Tuesday, September 27, 2016

Media Still Unwilling To Say What Everyone Already Knows-- That Christie Ordered Bridge Closure And Coverup


I don't know if politics attracts inherently corrupt individuals or if politics turns weak individuals corrupt, but I'd one of those explanations or the other covers most of the American political establishment. My informed guess is that by the time Chris Christie-- an anti-regulations lobbyist (on behalf of corrupt banksters, the energy industry and for-profit higher education), a former Morris County freeholder and then a Bush appointee to the U.S. Attorney for New Jersey job-- he was already a rotting, stinking cesspool of corruption. All of his early campaigns resulted in lawsuits based on misconduct. As State Attorney, he went after his political foes and get Big Business off again and again. But the media cover Christie as though he was born, immaculately, in the Governor's chair and, at worst, was the victim of nefarious staffers.

Yesterday's NYTimes, in covering two of the country's most egregiously corrupt governors-- Christe and his pal Andrew Cuomo-- was quick to point out that of the 2 criminal masterminds who should be sharing a prison cell, "neither governor is accused of breaking the law" and that the two gang leaders claim "to have been blind to alleged acts of petty revenge and bribery at the highest levels of state government seems bad enough." The Times doesn't point out that the claims are ludicrous.
Each man had cultivated a small group of trusted advisers who, driven by unshakable tribal loyalty and a hunger to see their bosses taste the White House one day, enforced the governor’s will, punished his enemies and rewarded his friends.

For Mr. Christie, they included Bridget Anne Kelly and Bill Baroni, the two former officials currently on trial, and Bill Stepien, his former top lieutenant, an old friend and political operative who left ears ringing across New Jersey on the governor’s behalf.

They met for strategy sessions around Mr. Christie’s kitchen table in Mendham and mingled at N.F.L. games. They worked together to single out local officials who supported the governor’s 2013 re-election bid for perks and to mete out revenge to those who did not-- including Mayor Mark Sokolich of Fort Lee, N.J., a Democrat who, having declined to endorse the governor, got a catastrophic traffic jam in return, prosecutors say.

Their equivalents in Albany were a group of stalwarts who had marched at Mr. Cuomo’s side, in some cases as far back as the administration of Mr. Cuomo’s father, former Gov. Mario M. Cuomo, who became governor in 1983. The men, and they were all men, even had a “term of endearment” for one another, according to the federal criminal complaint released on Thursday: “Herb.” (It remains unclear why.)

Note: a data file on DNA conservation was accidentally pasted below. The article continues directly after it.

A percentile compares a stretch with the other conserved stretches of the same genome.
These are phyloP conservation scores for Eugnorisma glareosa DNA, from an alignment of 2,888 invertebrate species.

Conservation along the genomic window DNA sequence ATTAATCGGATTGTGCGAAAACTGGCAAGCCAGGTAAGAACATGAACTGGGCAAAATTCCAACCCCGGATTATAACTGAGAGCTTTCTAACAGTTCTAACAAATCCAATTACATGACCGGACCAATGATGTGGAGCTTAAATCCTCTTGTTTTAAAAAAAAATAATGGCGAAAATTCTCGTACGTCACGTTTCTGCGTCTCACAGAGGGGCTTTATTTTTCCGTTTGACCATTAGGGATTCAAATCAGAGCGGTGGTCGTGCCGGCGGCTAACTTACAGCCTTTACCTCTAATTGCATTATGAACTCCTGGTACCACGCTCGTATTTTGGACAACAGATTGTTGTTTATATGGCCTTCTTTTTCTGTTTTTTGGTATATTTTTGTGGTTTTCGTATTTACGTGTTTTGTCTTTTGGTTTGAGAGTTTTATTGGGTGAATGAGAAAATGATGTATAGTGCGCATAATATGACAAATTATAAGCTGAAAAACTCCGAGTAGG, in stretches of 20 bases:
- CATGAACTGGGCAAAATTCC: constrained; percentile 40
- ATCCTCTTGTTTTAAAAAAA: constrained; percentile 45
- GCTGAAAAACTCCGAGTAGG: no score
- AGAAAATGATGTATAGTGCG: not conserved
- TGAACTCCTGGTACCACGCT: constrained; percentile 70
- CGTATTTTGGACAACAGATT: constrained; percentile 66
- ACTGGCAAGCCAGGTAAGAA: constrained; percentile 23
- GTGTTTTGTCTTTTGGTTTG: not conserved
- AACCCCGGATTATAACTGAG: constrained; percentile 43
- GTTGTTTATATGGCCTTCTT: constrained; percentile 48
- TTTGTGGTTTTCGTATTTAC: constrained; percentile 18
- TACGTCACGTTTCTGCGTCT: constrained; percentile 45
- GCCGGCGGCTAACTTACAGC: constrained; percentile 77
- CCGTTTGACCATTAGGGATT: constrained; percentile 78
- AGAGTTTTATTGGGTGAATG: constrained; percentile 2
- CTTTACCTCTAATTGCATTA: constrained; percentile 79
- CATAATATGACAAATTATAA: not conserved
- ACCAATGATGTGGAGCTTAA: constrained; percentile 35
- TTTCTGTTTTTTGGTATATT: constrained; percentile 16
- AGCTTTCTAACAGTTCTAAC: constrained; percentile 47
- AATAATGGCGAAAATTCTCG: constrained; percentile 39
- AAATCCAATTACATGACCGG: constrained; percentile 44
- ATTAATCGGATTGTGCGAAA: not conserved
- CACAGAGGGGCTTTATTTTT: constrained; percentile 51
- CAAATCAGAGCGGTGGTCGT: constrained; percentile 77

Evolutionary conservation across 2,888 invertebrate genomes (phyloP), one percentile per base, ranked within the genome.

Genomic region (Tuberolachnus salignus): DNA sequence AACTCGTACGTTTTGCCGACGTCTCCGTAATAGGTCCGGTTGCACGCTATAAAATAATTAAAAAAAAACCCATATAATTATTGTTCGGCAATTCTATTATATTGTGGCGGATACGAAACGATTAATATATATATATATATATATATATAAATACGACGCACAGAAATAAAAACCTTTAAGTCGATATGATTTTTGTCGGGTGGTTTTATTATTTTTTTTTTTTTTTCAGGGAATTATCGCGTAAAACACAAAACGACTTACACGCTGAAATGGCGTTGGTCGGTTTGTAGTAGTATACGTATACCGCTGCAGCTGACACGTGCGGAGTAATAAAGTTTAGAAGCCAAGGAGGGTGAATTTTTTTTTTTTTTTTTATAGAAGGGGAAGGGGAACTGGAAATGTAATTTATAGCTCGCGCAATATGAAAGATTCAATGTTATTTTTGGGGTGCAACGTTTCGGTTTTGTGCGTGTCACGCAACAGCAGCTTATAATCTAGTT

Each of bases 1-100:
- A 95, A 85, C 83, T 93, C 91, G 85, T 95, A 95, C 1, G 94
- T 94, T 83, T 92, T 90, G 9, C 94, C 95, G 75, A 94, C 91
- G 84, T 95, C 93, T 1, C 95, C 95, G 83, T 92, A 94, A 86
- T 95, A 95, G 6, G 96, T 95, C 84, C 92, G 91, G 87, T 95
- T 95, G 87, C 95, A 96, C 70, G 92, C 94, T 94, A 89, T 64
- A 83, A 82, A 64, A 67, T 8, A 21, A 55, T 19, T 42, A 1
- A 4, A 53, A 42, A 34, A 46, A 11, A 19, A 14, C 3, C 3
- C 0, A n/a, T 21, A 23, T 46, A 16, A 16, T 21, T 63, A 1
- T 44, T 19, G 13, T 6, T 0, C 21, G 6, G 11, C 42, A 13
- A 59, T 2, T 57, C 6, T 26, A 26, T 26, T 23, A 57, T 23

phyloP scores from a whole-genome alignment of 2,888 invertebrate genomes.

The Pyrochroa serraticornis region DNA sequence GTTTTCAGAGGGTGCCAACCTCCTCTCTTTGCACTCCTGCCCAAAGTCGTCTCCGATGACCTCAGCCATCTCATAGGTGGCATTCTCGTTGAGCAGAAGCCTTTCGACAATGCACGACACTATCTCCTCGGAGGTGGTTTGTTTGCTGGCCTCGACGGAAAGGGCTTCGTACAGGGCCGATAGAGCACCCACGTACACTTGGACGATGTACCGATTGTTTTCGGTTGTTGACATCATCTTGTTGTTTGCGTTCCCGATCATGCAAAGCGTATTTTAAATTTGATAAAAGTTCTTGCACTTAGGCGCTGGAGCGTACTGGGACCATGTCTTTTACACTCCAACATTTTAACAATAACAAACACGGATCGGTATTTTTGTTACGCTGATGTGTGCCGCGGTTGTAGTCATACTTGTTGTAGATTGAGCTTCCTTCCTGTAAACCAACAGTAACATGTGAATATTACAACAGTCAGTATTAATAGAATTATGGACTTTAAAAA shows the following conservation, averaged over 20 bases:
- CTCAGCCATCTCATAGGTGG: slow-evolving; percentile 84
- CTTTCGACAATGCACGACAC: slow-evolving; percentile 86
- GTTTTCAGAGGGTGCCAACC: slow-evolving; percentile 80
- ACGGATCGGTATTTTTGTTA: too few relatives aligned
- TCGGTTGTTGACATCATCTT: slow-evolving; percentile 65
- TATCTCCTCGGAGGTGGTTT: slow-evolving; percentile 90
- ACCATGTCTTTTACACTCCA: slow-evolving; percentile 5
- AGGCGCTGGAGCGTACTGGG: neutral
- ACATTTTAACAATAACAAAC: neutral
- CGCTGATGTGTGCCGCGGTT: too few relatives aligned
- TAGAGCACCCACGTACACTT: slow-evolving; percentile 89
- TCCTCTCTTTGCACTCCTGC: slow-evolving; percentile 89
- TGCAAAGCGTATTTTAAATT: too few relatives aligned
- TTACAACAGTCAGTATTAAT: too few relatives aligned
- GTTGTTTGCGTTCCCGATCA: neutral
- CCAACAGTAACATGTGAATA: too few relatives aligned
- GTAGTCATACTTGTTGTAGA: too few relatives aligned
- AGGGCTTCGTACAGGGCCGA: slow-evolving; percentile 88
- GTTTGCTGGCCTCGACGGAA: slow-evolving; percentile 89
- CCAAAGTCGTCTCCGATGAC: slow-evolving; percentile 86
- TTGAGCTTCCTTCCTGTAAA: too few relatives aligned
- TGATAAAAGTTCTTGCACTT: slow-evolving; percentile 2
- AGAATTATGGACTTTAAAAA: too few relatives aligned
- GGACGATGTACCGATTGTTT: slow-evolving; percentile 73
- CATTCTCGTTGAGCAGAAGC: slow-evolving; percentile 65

Chief among them was Joseph Percoco, who had started working for the elder Mr. Cuomo when he was 19. So high was his place in the family firmament that during Mr. Cuomo’s eulogy for his father in January 2015, he called Mr. Percoco “my father’s third son, who I sometimes think he loved the most.”

It was Mr. Percoco who, everyone in New York’s political establishment understood, woke Mr. Cuomo up in the morning, dispensed threats for him during the day and put him to bed at night.

It was also Mr. Percoco, working with another “Herb” and former Cuomo aide, Todd R. Howe, who shook down a developer and an energy company for at least $315,000 in bribes in exchange for putting his considerable power at their service, prosecutors say.

There was the legal opinion that Mr. Percoco got reversed. The energy policy decisions, made by state experts, that he overrode. The $5,700 raise, the criminal complaint says, that he berated human-resources staff at the governor’s office into approving for the son of an executive who had paid him off.

And there was the fact, apparent from the complaint, that no one in state government questioned his authority to do so.

These days, there is no avoiding the central question: How could the governors not have known?

Mr. Christie has said that while he took ultimate responsibility for the lane closings, it was impossible for him to keep tabs on 65,000 state employees. He was “disturbed,” he said, by Mr. Stepien’s behavior, while Ms. Kelly was “stupid” and “a liar.”

Mr. Cuomo, too, has been moved to muse on personal betrayal.

“The central plank of my administration has always been about public integrity and zero tolerance for any waste, fraud or abuse. If anything, I hold a friend to a higher standard,” he said in Buffalo on Friday. “It’s the first time since we lost my father that I didn’t miss him being here yesterday, because it would’ve broken his heart.”